These programs must equip people with knowledge and skills needed to critically appraise digital financial guidance. This would require working with educational establishments, providing online materials or arranging instructional seminars. The desire here is to teach potential investors about finance so that they can make sound decisions and avoid the risks associated with internet advice without regulation.


Moreover, the SEBI redressal mechanism against finfluencers should be made more effective to safeguard investors. This will enable investors report and seek relief for wrong investment advice themselves. It should be mandated by SEBI that financial articles available on the internet should come with mandatory plain risk explanations to educate readers about dangers associated with investing. Also, requiring finfluencers to disclose their historical returns, if any, can provide audiences with useful information about them from which they can determine the credibility of their recommendations. 


It is important not to forget that too many regulations might stifle innovation and prevent real financial influencers who bring insight from emerging. Consequently, this proposed framework must find a middle ground that protects investors and promotes growth within the fintech industry.

One approach to strike this balance is by creating a regulatory sandbox framework. By doing so, it would encourage innovation and reduce associated risks that come with an entirely uncontrolled activity hence enabling the operation of emerging fintech firms and finfluencers under lax laws for a given period of time.


The other thing to think about is having self-regulatory organizations (SROs) for finfluencers only. Business executives can make their own SROs which will generate and implement their own code of conduct specifically addressing online financial advisory peculiarities. It has been seen that this way, the regulator maintains its control while supporting industry-led solutions. These extra components help build a more comprehensive framework that safeguards investors and enhances the emergence of a vibrant financial market in India.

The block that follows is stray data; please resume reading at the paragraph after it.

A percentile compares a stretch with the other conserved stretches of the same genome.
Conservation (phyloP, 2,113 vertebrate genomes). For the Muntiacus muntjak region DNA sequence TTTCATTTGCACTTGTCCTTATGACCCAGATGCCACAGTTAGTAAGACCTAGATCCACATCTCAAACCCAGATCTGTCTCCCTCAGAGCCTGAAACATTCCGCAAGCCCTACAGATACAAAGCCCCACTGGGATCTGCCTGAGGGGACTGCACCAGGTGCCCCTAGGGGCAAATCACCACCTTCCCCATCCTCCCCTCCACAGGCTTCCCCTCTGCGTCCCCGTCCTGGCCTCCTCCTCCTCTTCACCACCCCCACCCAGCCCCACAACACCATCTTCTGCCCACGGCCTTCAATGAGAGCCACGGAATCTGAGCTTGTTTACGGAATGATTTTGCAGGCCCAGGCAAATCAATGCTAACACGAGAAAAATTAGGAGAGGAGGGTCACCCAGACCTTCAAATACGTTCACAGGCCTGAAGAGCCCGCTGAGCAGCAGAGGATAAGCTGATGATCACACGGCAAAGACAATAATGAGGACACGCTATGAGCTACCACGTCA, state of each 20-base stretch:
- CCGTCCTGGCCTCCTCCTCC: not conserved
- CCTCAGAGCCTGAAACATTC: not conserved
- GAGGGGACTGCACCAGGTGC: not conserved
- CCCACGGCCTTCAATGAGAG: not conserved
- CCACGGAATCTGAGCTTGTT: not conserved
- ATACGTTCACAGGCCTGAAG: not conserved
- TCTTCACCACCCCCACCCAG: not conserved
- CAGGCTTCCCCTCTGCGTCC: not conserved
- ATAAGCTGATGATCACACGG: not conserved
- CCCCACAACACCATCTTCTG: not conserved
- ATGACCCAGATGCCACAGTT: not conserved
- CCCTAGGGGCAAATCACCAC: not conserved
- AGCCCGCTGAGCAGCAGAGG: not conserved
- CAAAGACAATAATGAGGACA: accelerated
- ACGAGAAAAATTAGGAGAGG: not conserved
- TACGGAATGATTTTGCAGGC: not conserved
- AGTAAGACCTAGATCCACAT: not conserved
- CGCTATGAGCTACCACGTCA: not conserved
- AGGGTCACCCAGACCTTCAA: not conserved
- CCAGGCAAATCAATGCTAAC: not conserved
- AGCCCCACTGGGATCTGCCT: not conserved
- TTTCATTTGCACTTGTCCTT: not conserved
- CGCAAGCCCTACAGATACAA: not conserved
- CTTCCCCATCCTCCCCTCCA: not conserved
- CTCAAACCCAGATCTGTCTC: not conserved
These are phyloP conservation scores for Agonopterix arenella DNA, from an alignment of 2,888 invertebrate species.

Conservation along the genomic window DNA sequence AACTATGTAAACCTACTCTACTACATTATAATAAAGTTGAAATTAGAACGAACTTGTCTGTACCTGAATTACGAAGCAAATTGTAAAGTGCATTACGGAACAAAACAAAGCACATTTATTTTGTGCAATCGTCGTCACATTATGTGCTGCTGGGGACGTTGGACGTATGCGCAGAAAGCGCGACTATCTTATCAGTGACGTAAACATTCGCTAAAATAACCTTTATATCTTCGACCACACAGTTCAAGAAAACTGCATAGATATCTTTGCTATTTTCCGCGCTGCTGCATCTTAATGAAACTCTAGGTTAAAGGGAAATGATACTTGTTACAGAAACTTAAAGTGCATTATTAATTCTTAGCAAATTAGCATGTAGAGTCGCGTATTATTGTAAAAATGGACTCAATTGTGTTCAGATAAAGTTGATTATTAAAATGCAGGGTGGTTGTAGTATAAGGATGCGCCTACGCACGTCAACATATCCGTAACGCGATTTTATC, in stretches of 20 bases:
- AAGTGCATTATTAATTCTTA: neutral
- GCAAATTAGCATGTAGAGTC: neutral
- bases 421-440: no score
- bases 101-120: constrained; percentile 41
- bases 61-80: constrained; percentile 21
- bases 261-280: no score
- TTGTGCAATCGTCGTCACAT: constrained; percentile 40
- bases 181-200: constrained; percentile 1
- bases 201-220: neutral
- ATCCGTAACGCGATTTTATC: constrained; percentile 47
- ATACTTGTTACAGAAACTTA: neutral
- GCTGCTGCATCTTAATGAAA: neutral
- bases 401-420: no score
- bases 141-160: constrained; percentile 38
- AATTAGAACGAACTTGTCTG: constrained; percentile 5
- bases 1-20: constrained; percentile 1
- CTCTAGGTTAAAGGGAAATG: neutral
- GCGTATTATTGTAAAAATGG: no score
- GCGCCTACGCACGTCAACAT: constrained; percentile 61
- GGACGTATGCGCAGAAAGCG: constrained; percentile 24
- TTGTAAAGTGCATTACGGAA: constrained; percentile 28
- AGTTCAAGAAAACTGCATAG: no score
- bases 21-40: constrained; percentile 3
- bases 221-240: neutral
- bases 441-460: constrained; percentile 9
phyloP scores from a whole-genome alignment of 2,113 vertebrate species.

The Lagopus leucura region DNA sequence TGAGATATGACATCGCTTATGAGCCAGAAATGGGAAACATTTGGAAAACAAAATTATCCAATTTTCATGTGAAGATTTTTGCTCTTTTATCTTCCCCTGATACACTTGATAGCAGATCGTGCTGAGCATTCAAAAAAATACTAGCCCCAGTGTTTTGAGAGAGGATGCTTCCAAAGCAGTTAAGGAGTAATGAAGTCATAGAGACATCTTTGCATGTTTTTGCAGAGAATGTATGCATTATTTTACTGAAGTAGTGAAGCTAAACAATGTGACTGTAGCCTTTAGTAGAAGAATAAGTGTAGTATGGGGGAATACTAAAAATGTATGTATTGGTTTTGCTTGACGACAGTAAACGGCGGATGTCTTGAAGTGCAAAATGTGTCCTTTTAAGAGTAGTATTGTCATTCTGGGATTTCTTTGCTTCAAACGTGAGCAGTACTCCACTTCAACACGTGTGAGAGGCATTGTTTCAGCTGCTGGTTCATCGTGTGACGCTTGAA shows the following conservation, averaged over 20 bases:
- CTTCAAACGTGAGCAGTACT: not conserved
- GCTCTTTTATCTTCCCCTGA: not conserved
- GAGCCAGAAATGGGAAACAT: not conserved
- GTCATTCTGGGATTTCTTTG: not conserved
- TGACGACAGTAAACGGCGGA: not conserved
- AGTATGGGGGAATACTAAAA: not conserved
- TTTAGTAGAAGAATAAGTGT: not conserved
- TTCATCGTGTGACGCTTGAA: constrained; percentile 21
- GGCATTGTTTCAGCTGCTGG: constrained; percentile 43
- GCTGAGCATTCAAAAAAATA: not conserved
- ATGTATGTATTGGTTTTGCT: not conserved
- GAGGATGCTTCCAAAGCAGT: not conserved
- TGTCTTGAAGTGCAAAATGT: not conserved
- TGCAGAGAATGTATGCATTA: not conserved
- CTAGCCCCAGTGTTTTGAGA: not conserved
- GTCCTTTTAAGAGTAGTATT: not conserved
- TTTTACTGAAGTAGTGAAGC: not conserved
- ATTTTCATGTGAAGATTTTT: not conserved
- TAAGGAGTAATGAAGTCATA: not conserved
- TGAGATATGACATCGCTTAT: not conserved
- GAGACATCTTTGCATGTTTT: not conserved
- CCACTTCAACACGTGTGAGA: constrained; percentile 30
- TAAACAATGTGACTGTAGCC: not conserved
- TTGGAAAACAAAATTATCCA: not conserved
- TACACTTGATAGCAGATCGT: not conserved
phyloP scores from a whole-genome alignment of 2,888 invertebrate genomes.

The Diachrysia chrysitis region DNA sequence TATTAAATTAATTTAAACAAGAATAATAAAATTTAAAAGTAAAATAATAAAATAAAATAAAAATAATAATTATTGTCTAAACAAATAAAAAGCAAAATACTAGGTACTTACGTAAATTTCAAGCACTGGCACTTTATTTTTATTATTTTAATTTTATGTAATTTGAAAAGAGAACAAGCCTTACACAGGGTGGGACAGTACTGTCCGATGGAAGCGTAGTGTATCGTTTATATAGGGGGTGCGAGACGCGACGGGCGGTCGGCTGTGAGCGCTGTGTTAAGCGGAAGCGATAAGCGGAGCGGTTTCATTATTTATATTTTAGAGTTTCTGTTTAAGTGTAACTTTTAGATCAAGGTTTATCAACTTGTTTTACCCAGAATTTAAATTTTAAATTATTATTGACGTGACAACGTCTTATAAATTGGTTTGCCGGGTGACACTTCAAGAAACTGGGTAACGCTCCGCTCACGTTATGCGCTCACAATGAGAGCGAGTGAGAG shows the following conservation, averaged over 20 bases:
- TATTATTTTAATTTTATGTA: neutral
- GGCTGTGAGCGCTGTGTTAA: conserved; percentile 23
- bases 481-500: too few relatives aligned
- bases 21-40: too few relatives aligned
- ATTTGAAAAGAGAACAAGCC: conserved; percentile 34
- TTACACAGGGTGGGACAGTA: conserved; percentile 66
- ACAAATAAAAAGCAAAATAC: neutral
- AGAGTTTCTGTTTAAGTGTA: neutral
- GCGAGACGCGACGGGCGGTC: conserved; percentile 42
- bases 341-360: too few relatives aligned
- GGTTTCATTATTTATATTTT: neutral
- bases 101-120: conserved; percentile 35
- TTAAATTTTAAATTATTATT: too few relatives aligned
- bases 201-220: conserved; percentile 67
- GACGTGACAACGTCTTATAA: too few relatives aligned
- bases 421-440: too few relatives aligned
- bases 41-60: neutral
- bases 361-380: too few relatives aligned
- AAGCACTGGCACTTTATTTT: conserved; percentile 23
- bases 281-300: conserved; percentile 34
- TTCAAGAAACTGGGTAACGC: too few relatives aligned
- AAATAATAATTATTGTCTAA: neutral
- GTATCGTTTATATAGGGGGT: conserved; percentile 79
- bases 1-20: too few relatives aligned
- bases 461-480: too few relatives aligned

Solutions and Suggestions


Proposed solutions


In light of the above discussion, it is clear that the current framework by SEBI must be changed and also the effective regulatory frameworks of other countries should be looked at in order to address the identified regulatory gap and protect Indian investors across all ages. The SEBI has already given us its consultation paper on regulating finfluencers. To close this gap, the author recommends a four-pronged approach.

 

Most importantly, there is no mechanism for registering finfluencers, which should be addressed as a matter of urgency. A registration mechanism may be instituted by the SEBI; it would ideally have some conditions such as one has to earn CFP certification or pass an aptitude test. This would ensure that there is a minimum level of qualification met and investors could trust whatever information they are given.

 

Second, SEBI could make mandatory some disclosure requirements for finfluencers. This will ensure that any of the companies that they have clearly stated in the video or are associated with as well as the related possible conflicts of interest connected to companies; the investor may draw a correlation with their association and them promoting the same company. Moreover, there should be a transparent exposition of all compensation pacts including sponsorships and affiliate marketing. These criteria will help viewers choose wisely and evaluate the quality of advice provided. In addition, on all its materials, finfluencers can be required by SEBI to include risk disclosures so that viewers are aware of inherent risks associated with investments.